Canon has announced that it will develop the EOS R3. The R3 will be the Japanese company’s mirrorless camera and will sit above the R5.
Best to think of the EOS R3 as the mirrorless equivalent of the 1D X Mark III. It is specifically aimed at professional sports and news photographers.
Canon has not used the designation 3 since 1998 when the EOS-3 35mm SLR was introduced.
Canon claims that the EOS R3 meets three criteria:
- High speed
- High sensitivity
- High reliability
Before you get too excited, this is just a development announcement, and Canon hasn’t released many of the camera’s key features and specs. Camera development announcements have become increasingly popular in recent years. As you know, Canon adopted the same marketing strategy when it first announced the EOS R5.
The EOS R3 will feature a brand new 35mm full screen CMOS sensor with backlight and backlight. This will be the first Canon camera to use such a sensor.
Backlit stacked CMOS sensors are used in some of Sony’s mirrorless offerings.
The advantage of using a backlit stacked CMOS sensor and a DIGIC X image processor is that the EOS R3 should have fairly fast readout speeds and reduced rolling shutter. It should also be much more light sensitive and therefore better in low light environments.
We do not have any information about the sensor resolution for the R3. It will be interesting to see if they take the higher MP path like Sony with the Alpha 1 and what Nikon is apparently doing with the Z9, or if they stick with a lower MP solution like the 1D X Mark III.
If I was to guess, I’d assume it will have more to do with the 1D X Mark III in terms of sensor resolution.
Canon also claims that the camera can achieve up to 30 fps in still mode with the electronic shutter with full AF / AE functions. This is 10 fps higher than the EOS-1D X Mark III and corresponds to the Sony Alpha 1.
What we know
Better for me to tell you only what we know than what we don’t know. Here are the main features Canon mentioned:
Improved focus performance
With the new sensor and Dual Pixel AF technology, Canon claims the R3 will deliver ‘a new level of subject tracking‘. Canon states that eye and head tracking have been improved.
It is also interesting that there will be a new one torso Tracking mode which is great news for anyone who likes sports. Canon has also said they are developing other forms of tracking for different subject types as well, but did not provide any further details.
Eye AF control is also making a comeback. This is something we haven’t seen in a Canon camera in a long time. This technology was first introduced in the EOS 5 (or the EOS A2 and A2e if you were in the US) in 1992.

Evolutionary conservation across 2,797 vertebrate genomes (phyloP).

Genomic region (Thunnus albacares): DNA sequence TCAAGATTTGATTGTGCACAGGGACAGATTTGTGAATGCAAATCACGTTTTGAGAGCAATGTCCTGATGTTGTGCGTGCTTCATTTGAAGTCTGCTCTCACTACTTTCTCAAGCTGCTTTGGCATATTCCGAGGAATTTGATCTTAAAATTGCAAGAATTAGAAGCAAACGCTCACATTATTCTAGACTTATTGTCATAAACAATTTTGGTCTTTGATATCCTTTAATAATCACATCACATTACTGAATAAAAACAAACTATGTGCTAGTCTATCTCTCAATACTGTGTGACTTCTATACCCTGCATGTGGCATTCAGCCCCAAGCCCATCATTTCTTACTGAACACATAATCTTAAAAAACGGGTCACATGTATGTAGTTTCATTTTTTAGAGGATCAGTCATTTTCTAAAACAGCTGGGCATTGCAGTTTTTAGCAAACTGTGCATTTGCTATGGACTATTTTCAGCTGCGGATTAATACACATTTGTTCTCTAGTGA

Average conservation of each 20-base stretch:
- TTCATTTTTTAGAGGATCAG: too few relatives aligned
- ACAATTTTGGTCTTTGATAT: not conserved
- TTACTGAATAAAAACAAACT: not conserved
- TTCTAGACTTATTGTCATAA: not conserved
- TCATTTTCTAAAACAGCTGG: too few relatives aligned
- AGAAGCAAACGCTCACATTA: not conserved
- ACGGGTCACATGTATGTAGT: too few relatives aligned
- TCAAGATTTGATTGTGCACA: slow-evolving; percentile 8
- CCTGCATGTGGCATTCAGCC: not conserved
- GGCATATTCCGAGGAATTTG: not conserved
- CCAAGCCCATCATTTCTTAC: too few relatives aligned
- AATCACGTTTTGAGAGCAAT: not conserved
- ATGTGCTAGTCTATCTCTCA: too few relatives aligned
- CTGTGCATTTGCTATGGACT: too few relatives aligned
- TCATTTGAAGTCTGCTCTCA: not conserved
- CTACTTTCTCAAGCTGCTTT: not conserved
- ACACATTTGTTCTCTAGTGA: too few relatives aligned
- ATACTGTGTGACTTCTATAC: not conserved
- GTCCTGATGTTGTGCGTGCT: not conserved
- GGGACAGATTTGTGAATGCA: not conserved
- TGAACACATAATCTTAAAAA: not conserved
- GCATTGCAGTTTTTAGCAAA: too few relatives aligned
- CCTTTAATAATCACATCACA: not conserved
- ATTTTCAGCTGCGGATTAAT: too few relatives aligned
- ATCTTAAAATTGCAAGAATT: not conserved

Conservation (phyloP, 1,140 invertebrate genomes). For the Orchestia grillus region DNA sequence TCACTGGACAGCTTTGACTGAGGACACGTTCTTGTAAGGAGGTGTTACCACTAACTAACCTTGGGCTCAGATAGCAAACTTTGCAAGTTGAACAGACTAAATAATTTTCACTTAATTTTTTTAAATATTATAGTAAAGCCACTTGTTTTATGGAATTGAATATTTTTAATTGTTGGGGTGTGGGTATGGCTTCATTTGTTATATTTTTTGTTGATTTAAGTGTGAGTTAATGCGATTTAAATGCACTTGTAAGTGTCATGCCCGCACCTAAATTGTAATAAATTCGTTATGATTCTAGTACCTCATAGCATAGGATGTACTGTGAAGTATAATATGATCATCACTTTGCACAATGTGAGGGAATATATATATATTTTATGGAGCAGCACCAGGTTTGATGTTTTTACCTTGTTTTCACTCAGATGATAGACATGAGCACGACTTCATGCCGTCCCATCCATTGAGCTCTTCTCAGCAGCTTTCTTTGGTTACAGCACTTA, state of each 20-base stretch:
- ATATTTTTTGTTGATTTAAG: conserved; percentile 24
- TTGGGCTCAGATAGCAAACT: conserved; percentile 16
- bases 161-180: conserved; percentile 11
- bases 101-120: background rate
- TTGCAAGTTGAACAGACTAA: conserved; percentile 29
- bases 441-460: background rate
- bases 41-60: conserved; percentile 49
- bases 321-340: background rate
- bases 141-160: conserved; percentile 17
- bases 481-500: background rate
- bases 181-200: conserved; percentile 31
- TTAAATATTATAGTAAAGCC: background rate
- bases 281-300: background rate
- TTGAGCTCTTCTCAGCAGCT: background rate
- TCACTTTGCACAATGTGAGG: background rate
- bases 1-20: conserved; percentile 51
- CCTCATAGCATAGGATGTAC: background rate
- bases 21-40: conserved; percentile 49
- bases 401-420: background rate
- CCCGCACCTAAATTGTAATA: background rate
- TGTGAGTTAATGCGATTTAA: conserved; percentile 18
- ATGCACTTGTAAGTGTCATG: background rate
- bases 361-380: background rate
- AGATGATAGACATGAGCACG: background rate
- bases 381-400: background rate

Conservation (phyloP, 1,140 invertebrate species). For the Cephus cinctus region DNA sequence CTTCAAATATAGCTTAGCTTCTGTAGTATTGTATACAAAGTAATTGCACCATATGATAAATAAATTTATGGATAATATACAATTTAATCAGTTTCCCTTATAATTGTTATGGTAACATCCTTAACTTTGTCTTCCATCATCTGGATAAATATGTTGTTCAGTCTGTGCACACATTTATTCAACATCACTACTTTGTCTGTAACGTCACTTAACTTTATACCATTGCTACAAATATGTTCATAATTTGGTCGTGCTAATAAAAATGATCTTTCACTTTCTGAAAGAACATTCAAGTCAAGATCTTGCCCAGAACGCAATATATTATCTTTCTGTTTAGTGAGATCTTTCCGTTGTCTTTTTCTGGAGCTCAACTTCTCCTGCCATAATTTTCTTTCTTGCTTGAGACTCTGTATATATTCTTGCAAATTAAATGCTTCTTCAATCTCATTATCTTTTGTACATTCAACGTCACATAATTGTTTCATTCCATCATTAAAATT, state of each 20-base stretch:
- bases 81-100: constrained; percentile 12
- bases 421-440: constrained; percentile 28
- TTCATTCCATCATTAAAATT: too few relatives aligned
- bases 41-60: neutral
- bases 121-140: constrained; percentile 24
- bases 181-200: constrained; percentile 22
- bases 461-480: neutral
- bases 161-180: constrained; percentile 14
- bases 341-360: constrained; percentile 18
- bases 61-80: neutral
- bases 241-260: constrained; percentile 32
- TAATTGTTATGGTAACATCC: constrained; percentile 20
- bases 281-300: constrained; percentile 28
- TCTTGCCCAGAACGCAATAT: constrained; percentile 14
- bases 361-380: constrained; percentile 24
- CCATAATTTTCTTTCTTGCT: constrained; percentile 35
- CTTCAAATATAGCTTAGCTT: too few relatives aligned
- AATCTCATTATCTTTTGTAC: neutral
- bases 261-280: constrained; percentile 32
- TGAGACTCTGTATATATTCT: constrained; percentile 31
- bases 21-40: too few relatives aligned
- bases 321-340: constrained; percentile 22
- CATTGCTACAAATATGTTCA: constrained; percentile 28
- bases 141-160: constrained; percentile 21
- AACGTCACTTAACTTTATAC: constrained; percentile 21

With EOS 5 eye focus, the user could select one of five focus points by looking at it through the viewfinder and activate the depth of field preview by looking at a sixth point marked in the upper left corner of the viewfinder. At the time, this feature was only available from Canon.
Ironically, the EOS 3 was the last eye-tracking camera.
It is currently unclear how the eye focusing technology will work in the EOS R3, but it is certainly an innovation that could be of great benefit to users.
The R3 has a built-in vertical handle, making it larger and heavier than an EOS R5 or R6. In terms of form factor, it has a lot more in common with the 1D X Mark III than any of Canon’s mirrorless offerings.
The EOS R3 is built to the same standards as the EOS-1 series. You should expect the same sturdy body structure as the 1D X Mark III and the same water and dust resistance.
Again, this is everyone’s guess at this point. Given the video functionality of the 1D X Mark III and the R5, I would expect the R3 to be no problem in this department. Whether the video capabilities have more in common with the 1D X Mark III or the R5 likely depends on the sensor resolution.
If I was to make a guess, I would imagine that the video capabilities are likely closer to what is available on the 1D X Mark III.
While the R3 is primarily aimed at photographers, if history has taught us something, we shouldn’t underestimate Canon when it comes to adding video functionality to a still camera.
Competition for the R3 will come from Nikon’s new Z9, Canon’s own EOS-1D X Mark III and Sony’s Alpha 1.
What is important to note is that it is primarily a still camera aimed at professional sports and news photographers. The R3 clearly signals a push by Canon to convert more professional news and sports photographers to a mirrorless system.
While the R3 is touted as Canon’s flagship mirrorless camera, the fact that it bears the label “3” rather than the label “1” leaves the door open for a future R1 to be released. This camera could well have a very high MP sensor, which leads me to believe that the R3 has a sensor resolution closer to the 1D X Mark III.
What will the price be?
What do you think of the EOS R3? Let us know in the comments below.